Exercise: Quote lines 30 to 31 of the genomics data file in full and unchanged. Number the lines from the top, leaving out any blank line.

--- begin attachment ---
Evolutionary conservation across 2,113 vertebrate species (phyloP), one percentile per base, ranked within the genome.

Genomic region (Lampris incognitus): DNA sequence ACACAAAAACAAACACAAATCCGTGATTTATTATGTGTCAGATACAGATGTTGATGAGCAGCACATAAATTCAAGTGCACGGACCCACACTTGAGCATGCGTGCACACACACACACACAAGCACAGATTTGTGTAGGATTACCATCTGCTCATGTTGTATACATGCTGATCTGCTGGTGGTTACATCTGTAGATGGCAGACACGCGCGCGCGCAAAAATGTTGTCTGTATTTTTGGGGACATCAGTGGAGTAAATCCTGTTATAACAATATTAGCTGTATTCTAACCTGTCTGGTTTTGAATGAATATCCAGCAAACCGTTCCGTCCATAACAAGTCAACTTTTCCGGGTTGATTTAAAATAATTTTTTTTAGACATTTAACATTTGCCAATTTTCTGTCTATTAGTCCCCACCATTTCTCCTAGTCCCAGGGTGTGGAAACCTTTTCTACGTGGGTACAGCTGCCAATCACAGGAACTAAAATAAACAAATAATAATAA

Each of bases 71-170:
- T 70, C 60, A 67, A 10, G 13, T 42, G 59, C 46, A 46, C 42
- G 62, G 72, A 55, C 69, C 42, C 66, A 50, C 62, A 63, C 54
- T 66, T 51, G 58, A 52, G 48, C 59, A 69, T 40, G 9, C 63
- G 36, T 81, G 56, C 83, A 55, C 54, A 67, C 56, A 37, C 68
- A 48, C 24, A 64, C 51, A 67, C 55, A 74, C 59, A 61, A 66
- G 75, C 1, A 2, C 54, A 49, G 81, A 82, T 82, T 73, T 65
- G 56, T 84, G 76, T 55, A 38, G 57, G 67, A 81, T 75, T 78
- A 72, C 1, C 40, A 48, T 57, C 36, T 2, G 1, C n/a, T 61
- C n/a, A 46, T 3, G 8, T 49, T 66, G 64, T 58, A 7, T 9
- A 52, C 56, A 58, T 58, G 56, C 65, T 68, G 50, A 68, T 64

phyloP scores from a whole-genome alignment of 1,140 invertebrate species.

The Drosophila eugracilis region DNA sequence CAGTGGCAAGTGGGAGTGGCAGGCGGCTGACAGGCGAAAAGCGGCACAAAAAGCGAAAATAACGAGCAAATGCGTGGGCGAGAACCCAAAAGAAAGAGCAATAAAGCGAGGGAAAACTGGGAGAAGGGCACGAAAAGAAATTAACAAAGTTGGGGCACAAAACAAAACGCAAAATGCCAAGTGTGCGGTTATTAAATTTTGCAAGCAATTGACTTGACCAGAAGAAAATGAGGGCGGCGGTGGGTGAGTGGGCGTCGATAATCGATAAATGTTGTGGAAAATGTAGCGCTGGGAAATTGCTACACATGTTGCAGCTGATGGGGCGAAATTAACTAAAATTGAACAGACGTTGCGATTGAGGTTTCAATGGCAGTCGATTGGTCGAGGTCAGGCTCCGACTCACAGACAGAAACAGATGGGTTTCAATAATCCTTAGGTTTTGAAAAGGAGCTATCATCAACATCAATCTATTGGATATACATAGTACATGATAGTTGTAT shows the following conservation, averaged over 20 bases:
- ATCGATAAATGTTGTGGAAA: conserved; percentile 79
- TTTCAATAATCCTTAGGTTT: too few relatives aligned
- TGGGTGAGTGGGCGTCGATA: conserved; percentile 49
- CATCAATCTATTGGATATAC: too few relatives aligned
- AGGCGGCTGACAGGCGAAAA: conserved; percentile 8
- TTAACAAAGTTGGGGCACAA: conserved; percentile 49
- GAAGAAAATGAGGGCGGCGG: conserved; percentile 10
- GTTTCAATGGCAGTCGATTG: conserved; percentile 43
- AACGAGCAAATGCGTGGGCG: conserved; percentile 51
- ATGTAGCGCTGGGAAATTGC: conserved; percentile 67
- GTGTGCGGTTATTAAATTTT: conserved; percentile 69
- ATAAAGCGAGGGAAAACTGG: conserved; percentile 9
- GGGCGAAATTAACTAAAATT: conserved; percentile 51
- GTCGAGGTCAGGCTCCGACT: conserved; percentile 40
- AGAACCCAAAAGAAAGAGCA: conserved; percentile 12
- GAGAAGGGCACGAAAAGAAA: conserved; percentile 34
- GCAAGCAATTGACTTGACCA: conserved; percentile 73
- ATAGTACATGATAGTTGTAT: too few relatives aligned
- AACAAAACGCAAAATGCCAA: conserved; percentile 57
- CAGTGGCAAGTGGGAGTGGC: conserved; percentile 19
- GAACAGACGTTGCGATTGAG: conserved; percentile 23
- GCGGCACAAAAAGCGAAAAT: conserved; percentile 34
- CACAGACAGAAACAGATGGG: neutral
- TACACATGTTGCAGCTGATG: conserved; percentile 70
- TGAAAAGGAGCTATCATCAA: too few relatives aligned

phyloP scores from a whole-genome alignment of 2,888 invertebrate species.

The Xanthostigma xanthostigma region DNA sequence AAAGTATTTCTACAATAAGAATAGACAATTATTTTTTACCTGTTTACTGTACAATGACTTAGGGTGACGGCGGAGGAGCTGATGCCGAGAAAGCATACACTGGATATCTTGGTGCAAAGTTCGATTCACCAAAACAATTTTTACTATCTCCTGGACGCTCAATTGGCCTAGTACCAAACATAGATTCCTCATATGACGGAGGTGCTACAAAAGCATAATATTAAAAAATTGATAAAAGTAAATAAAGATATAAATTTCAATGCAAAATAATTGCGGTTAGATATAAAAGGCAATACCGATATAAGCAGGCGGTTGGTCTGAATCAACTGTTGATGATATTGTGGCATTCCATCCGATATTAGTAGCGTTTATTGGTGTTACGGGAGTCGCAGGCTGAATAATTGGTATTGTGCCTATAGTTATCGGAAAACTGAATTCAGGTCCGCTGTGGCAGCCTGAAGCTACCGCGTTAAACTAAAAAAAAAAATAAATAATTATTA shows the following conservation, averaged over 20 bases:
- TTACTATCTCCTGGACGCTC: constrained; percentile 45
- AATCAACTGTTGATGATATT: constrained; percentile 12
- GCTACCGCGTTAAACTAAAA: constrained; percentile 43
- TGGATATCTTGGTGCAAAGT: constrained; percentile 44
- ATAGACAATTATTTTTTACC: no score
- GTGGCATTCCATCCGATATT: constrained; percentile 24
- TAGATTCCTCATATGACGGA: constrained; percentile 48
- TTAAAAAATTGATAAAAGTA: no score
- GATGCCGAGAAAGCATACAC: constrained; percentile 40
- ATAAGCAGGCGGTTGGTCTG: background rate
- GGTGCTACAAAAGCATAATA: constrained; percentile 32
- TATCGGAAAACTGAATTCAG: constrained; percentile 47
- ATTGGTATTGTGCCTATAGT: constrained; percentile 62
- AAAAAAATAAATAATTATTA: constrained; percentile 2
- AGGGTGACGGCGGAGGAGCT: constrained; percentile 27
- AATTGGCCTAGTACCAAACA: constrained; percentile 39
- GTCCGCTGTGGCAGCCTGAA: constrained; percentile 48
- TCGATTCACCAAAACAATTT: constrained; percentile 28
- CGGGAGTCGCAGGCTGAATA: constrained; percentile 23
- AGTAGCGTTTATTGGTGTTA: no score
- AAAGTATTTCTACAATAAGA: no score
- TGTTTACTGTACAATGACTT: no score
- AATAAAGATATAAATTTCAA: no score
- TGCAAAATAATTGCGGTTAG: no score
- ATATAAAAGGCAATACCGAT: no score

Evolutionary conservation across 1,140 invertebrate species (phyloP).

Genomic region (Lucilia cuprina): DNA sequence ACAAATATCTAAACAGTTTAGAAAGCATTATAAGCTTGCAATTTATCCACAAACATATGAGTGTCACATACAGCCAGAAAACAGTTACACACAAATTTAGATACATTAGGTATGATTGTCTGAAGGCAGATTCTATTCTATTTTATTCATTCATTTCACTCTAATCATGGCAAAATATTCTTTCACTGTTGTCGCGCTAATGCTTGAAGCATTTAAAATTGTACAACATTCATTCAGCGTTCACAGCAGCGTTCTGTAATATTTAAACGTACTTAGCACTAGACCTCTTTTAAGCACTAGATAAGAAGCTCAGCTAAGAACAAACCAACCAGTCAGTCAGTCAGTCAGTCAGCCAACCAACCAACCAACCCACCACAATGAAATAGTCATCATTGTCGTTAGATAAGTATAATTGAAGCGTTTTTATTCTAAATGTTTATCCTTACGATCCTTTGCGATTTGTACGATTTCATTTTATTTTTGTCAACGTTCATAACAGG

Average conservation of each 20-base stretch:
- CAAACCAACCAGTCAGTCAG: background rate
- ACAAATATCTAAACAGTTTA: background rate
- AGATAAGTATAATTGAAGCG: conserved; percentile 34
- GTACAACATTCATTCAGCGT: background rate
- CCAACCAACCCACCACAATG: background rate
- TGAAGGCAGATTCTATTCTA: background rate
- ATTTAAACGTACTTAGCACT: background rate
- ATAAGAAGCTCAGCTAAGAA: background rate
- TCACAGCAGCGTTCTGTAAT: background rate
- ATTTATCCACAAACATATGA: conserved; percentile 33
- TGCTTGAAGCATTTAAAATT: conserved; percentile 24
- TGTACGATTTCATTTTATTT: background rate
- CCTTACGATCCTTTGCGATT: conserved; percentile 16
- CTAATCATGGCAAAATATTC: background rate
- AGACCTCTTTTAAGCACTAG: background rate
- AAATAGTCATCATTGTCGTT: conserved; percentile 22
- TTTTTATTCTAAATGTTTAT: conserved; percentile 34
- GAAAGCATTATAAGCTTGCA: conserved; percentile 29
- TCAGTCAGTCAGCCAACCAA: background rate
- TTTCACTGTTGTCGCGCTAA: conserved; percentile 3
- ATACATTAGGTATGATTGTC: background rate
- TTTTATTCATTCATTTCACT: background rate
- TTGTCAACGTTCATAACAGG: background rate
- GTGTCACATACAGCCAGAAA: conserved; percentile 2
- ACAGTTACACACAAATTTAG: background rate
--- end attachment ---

- AGAACCCAAAAGAAAGAGCA: conserved; percentile 12
- GAGAAGGGCACGAAAAGAAA: conserved; percentile 34